Since the advent of wide-spread broadband access, newspaper profits have been plummeting at unprecedented rates as people move online for their daily news and classifieds. What we are beginning to see now is that the online business models of many of these large media organisations are also unsustainable – forcing many of them to think of ways to further monetise their businesses. Without such moves, we could see a widespread collapse of various aspects of the news media industry – and there is growing debate in the United States about the possibilities of bail-outs.
The answer they say, with Rupert Murdoch leading the charge, is to move to a pay-for-access model; however, it seems that the general internet audience won’t have anything of it. In a recent poll commissioned by Harris Interactive it was found that of the 1,188 online UK residents surveyed, only 5% of respondents said that they were happy to ‘pay to continue reading’ – with 74% saying that they would just ‘find another free site’.
What is more interesting about this poll, is that the 5% average actually doesn’t stack up over different age demographics; with 13% of the 16 – 24 year old bracket indicating positively, but only 1% of the 35 – 44. It seemed to show that those with the highest average incomes were far less likely to pay for online news, although this may also be an indication of preference for traditional print media in the advent of a pay-for-access model.
The study brings up some interesting issues that are surely terrifying many large media organisations that are finding it difficult to adjust to the new channels in information flow that the digital revolution is bringing with it. It also highlights the possible growing responsibility that bloggers and other forms of citizen journalism might play in the very near future. As individuals move away from corporate online news providers to free alternatives, we may just see another boom in the incredible growth of blog readership.
This is certainly a field of activity that we should pay close attention to, as the results could literally change the way that we use the internet and the practicalities of doing so. Of the different pay-for-access models, it seems that those that call for subscription (rather than micro-payment) fees could be more successful and more readily accepted by general users. There are also the very real and very obvious issues surrounding just what kind of premium content is going to be served.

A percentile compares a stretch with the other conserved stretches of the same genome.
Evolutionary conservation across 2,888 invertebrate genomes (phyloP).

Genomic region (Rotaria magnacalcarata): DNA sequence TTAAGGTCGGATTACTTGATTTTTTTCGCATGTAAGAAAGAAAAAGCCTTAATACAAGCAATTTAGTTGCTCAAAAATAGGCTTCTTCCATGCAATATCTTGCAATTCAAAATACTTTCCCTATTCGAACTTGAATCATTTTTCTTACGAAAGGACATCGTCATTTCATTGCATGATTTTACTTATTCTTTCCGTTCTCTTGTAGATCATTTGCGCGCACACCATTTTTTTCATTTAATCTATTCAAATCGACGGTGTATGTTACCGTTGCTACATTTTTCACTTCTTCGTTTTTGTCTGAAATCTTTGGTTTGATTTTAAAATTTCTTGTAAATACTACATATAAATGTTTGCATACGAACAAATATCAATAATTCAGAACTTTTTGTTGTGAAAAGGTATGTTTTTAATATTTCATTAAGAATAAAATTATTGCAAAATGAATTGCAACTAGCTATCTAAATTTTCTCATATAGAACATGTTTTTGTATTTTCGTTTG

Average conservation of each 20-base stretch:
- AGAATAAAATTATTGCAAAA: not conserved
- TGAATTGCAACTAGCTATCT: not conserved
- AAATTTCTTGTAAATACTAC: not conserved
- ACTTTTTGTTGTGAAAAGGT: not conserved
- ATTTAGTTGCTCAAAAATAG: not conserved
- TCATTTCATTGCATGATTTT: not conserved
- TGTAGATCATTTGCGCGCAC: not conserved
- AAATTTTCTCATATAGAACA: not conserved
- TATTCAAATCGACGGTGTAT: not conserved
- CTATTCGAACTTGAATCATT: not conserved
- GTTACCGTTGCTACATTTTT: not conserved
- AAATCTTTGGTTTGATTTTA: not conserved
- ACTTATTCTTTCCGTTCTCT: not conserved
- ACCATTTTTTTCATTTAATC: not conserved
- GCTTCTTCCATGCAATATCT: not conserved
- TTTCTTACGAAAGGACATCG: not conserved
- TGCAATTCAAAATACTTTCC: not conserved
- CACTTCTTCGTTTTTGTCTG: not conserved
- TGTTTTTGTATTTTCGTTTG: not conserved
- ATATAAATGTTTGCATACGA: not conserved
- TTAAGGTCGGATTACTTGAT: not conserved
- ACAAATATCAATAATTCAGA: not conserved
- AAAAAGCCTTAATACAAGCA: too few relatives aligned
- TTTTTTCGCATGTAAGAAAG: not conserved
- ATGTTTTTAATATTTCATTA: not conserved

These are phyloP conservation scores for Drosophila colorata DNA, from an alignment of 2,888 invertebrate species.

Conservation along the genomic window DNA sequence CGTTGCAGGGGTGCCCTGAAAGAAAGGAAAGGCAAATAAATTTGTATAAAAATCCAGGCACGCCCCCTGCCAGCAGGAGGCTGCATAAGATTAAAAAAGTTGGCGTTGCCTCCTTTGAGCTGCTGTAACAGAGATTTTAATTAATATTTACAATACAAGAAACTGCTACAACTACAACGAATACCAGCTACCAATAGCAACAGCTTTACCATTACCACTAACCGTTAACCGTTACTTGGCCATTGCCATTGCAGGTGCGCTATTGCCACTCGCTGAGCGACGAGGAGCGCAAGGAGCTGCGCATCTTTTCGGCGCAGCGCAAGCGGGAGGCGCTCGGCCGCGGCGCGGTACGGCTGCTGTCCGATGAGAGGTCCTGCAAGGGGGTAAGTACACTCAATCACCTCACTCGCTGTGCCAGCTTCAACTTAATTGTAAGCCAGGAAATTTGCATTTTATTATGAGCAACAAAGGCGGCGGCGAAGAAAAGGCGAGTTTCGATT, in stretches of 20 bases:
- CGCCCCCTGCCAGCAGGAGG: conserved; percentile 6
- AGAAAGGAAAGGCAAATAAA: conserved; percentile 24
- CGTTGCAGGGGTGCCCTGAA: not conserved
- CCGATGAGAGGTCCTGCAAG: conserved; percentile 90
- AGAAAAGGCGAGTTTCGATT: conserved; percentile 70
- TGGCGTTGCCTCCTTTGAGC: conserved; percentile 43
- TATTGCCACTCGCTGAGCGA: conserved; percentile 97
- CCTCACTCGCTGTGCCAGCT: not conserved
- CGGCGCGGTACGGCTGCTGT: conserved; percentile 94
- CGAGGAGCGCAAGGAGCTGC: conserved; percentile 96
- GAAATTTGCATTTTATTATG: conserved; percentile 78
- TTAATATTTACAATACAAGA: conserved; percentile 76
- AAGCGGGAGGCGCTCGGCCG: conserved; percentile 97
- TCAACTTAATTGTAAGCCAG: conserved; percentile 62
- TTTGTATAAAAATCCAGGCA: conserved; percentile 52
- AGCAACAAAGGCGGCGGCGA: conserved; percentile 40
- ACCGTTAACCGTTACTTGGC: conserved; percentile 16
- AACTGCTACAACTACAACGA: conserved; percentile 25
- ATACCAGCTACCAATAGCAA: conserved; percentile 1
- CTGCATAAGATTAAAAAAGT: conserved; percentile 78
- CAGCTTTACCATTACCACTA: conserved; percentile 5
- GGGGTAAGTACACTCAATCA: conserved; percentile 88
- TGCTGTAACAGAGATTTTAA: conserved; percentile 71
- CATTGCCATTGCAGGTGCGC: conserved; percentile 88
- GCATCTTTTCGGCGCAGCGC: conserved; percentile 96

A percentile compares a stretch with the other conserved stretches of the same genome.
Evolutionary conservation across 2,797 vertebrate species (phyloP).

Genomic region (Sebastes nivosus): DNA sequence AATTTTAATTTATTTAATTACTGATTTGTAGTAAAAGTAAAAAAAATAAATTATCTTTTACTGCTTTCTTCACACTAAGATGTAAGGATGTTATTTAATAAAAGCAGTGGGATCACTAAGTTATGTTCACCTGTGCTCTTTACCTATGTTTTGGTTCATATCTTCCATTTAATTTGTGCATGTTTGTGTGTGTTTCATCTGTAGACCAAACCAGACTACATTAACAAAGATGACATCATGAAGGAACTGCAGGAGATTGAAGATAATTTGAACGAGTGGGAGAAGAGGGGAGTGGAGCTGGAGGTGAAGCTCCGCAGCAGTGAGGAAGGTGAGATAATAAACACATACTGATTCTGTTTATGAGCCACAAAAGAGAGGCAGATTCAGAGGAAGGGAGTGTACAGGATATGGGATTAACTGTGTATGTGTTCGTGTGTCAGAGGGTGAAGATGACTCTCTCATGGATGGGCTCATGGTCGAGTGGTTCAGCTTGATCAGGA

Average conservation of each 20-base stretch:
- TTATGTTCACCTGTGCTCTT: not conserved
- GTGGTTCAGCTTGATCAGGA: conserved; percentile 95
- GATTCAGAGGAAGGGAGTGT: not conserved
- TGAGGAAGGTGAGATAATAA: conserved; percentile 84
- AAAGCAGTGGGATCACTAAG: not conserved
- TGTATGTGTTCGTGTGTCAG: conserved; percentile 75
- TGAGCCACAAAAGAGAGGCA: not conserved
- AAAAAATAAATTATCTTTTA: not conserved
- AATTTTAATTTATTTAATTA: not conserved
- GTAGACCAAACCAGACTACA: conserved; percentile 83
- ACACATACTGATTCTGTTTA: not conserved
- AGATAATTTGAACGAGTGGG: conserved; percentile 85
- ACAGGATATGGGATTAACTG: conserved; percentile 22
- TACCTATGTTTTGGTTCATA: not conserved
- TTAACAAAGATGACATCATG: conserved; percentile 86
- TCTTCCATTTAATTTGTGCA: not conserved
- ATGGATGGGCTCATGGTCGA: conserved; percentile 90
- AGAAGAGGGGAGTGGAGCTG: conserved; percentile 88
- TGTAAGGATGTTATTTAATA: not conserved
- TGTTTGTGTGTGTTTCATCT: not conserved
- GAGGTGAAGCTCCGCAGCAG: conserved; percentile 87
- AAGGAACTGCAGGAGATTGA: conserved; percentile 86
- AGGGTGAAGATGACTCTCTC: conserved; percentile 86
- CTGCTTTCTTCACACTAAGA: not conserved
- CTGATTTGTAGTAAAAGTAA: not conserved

You cannot monetise what is already easily and openly available, at least – I believe – not successfully. The simple fact is that the majority of corporate news site content is easily created or duplicated by citizen journalists and other free outlets. Anything that is fact based cannot be protected behind a pay-for-access wall, because all that needs to happen is for a few free websites to have accounts and then disseminate the information through their own synthesis of the facts.
Indeed, it seems that the biggest challenge to face corporate news providers will be in the need to vastly increase the quality of their original content and to delve into new areas and mediums. Written material of the general ‘news story’ kind just won’t cut it, at the very least such content will have to consist primarily of video reports. Editorial commentary and other hard to replicate material will also need to be greatly increased to make people feel like they are getting good value from their payment. Industry experts in various fields will be highly sought after to create content worthy of the title ‘premium’.
In the end, this could become a very positive influence on the output of corporate news providers as they will be competing with each other even more than they already do in the need to provide premium content. The consumers, if the business model is reasonable and widely accepted, could actually end up benefiting greatly from this move.
Of course, the downside brings the possibility of more corporate control over the spread of internet news. Copyright will undoubtedly be very stringently chased, compartmentalisation of the internet is a possible result of corporations looking after their bottom line.
It’s difficult to guess just where this will end up in the long term, however one thing is certain: if current profit trends of online news media continue the way they have been going a definite and clear shift in business models will occur within the next few years. Something worth keeping an eye on for sure…